23600 hacked databases published on the network

Unknown people have offered over 23600 hacked databases for downloading on several underground forums and via Telegram. They reportedly came from the Cit0Day.in service used by cybercriminals, which promised access to usernames, email addresses, and even unencrypted passwords for a monthly fee.

Cit0Day

Cit0Day started in January 2018, shortly after LeakedSource was shut down by authorities who also dealt with the stolen access data. Hackers usually use such information for targeted attacks. Cit0Day transactions were reportedly terminated by law enforcement officials. As of September 14, ait was reported on the service’s website that the domain had been seized by the FBI and the US Department of Justice.

23600 hacked databases published on the network
23600 hacked databases published on the network

However, threat intelligence provider KELA discovered that this report was fake and came from Deer.io, an e-commerce platform for hackers. On a Russian-language hacker forum, the company also found 23618 hacked databases to download, which were available through the Mega file hosting provider.

There, about 50GB, which is said to contain 13 billion sign-in data, was only available for a few hours. The download was ultimately removed following an abuse complaint. This data was verified by KELA and the Italian security provider D3Lab.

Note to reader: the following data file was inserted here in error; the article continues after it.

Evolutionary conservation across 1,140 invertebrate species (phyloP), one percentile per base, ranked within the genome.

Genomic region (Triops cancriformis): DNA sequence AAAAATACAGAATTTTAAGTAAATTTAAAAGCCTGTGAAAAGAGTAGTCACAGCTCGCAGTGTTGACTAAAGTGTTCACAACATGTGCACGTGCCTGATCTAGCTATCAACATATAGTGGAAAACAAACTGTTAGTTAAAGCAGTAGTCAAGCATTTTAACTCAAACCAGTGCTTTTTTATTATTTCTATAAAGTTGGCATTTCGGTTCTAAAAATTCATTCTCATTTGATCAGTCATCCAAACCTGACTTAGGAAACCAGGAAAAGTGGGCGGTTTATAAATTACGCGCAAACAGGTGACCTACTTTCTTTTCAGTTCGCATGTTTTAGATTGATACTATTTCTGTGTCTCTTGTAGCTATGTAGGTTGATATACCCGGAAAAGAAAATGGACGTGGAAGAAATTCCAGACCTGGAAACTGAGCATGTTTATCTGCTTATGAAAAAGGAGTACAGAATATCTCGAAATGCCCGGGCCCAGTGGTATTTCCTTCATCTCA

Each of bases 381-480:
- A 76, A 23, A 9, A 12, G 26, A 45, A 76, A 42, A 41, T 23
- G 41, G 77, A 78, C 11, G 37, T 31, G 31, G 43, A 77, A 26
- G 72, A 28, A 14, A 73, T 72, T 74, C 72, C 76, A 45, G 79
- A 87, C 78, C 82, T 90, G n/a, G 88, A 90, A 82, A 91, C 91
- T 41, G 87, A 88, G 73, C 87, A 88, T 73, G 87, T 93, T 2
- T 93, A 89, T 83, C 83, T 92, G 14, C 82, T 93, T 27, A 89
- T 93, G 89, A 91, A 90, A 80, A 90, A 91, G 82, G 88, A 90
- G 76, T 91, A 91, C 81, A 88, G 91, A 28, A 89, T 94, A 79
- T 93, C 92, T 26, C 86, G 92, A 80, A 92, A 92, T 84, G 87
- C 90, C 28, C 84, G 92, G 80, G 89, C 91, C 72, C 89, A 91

Data is currently being disseminated through closed Telegram and Discord channels operated by underground data dealers. About a third of the data has also been offered free of charge since Sunday on another underground forum.

Is hacking databases a threat to users?

Publishing compromised databases should not pose a serious security threat to users. Most of them come from websites that were hacked many years ago. Often, databases only need to contain a few thousand or ten thousand records and come from small and little-known websites.

Dehashed database

Allegedly, about a third of the leaked database was marked as ‘dehashed’, so hackers were able to decrypt passwords that were only available as hash values ​​and return them to text. However, many databases do not contain passwords.

Now we can assume that the data will be used for spam campaigns again. This data can also be used to identify a fake email as “real”. However, the real danger should only arise from users who are known to reuse passwords for multiple services and have not changed their password in years. Also, users can use services such as HaveIBeenPwned.com to check if their login information has been compromised by a hacker attack.


Erstellt am:11/16/2020

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